Music with Ease > 19th Century French Opera > Zampa (Hérold)
An Opera by Louis Hérold
The libretto of "Zampa" is excellent in the number and variety of the dramatic situations, but it has a somewhat artificial plot, and several of the incidents are fantastic and absurd. Zampa is a notorious pirate, who, finding Italy too hot for him, has taken to the high seas. He had ruined a girl named Alice Manfredi, who being deserted by him, was befriended by a wealthy Sicilian merchant named Lugano. She died, and Lugano raised a statue in her honour which was regarded and venerated as a saint in the country. When the story of the opera begins, Lugano is Zampas prisoner. Lugano has a daughter, Camilla, who is about to be married to Alfonso de Monza, a young officer. But Zampa becomes enamoured of Camilla, and demands her hand as a ransom for her father. Camilla consents after a long resistance. At the marriage festivities Zampa is confronted with the statue of the betrayed Alice, which, at the proper moment, interferes, bears Zampa away to the infernal regions, and leaves Camilla to her lover.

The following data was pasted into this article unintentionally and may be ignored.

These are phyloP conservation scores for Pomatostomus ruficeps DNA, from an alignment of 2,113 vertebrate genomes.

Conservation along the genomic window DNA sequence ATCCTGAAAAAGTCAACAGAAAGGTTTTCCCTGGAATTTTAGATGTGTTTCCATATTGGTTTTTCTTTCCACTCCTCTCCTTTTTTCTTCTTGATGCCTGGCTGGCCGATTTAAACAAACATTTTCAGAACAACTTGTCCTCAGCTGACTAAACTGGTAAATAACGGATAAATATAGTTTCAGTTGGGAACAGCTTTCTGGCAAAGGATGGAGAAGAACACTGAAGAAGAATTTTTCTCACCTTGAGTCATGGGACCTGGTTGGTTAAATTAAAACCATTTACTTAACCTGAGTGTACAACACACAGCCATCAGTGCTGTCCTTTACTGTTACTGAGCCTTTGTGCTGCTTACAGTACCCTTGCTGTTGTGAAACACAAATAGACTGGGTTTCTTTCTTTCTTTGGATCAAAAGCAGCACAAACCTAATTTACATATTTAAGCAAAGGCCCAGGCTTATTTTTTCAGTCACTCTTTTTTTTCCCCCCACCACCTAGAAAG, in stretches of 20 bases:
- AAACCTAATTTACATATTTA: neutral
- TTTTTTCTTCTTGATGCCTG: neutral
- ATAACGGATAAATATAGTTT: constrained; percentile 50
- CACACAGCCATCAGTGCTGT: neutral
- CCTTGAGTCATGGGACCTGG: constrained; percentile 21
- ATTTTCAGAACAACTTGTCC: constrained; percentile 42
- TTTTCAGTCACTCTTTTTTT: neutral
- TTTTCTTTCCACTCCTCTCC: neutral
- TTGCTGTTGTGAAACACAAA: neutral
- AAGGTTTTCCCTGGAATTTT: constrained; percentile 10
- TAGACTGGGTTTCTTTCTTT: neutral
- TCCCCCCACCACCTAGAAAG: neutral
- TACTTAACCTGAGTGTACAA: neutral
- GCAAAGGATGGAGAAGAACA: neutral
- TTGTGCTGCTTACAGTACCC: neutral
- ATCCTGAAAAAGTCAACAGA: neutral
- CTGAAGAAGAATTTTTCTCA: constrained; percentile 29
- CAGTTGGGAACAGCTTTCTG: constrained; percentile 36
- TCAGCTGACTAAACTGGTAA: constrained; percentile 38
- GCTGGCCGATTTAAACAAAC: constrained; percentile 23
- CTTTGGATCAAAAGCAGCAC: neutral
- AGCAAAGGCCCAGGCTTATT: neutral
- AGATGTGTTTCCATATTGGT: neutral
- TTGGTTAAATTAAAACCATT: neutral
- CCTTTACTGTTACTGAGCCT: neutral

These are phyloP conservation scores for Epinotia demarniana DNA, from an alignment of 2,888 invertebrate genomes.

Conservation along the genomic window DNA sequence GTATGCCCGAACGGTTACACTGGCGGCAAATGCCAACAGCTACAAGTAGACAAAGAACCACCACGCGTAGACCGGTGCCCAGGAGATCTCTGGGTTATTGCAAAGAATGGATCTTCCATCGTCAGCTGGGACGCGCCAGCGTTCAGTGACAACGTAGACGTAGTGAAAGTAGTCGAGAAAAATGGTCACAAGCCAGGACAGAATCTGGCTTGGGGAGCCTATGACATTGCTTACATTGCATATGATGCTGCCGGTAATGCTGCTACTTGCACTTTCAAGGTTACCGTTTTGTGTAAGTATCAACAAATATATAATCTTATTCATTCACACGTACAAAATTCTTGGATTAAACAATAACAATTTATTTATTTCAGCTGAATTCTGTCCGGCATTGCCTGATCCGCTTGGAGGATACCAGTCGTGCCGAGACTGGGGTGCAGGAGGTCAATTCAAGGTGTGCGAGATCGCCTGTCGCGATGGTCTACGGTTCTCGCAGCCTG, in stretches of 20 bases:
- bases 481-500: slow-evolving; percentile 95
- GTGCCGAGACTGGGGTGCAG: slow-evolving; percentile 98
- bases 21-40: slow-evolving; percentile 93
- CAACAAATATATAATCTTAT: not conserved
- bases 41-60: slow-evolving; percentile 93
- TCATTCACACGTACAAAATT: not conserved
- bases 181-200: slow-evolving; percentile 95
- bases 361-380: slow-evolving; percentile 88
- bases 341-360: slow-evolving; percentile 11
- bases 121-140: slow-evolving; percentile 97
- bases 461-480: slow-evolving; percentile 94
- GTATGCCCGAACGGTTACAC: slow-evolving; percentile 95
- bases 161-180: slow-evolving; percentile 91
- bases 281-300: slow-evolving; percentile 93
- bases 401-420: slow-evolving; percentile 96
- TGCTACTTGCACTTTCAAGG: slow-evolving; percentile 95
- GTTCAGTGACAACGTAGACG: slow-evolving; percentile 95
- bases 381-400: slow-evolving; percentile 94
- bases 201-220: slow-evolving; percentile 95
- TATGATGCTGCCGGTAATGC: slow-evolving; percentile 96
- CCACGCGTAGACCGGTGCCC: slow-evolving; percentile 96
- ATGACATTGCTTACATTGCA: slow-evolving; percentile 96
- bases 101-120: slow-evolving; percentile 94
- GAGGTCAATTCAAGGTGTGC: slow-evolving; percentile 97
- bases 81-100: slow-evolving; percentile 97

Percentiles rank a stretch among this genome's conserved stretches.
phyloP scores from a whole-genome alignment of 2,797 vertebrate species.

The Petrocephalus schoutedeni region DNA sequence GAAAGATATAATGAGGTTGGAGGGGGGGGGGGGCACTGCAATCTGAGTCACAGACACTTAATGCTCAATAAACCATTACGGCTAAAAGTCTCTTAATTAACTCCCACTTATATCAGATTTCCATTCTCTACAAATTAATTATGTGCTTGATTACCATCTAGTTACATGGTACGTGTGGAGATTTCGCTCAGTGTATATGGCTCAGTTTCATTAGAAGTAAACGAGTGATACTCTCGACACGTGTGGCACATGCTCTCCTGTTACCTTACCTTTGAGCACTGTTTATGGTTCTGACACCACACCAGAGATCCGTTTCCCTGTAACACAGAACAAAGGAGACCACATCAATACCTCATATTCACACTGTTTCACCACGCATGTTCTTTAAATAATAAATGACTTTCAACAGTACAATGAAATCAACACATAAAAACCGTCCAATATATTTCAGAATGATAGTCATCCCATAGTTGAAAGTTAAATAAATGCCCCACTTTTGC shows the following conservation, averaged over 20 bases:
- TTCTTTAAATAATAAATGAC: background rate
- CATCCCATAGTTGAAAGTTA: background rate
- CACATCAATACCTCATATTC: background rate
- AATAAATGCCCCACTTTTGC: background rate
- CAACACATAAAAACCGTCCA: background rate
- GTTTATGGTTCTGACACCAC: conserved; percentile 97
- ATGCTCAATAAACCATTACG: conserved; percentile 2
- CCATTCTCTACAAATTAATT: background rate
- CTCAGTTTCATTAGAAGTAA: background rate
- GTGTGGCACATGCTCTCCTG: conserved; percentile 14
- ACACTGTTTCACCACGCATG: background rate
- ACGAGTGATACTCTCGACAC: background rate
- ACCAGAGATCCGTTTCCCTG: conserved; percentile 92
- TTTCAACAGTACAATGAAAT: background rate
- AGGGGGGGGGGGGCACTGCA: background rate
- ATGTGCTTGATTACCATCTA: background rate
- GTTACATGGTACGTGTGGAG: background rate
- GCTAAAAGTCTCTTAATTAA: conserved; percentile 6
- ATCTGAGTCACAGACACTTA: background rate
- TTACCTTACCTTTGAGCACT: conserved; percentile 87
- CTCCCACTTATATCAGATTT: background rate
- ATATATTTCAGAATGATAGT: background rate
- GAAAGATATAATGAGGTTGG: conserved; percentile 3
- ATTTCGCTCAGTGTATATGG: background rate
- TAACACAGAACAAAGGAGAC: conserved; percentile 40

Hérold was a man of undoubted genius, and in the music of "Zampa" we recognize the hand of a master who, "to the spirit of Italian music unites the depth of the German and the elegance of the French school." The fairest criticism of his famous opera would seem to be expressed in the words of a countryman of his own. The quartet in the first Act, "Le Voila," is a model of dignity and refinement; the recognition duet in the second is full of life, taste, and dramatic skill; and the deep and eminently characteristic pathos of the principal number of the third Act, the duet, "Pourquoi trembler?" makes it one of the finest things in modern opera. There is also much variety of form and movement in the different pieces. For example, the first finale with its richly contrasted effects is entirely different from the second. "Zampa" has been called a French "Don Giovanni," but the comparison is inapt and the implied praise exaggerated. It is enough that the work has still power to please.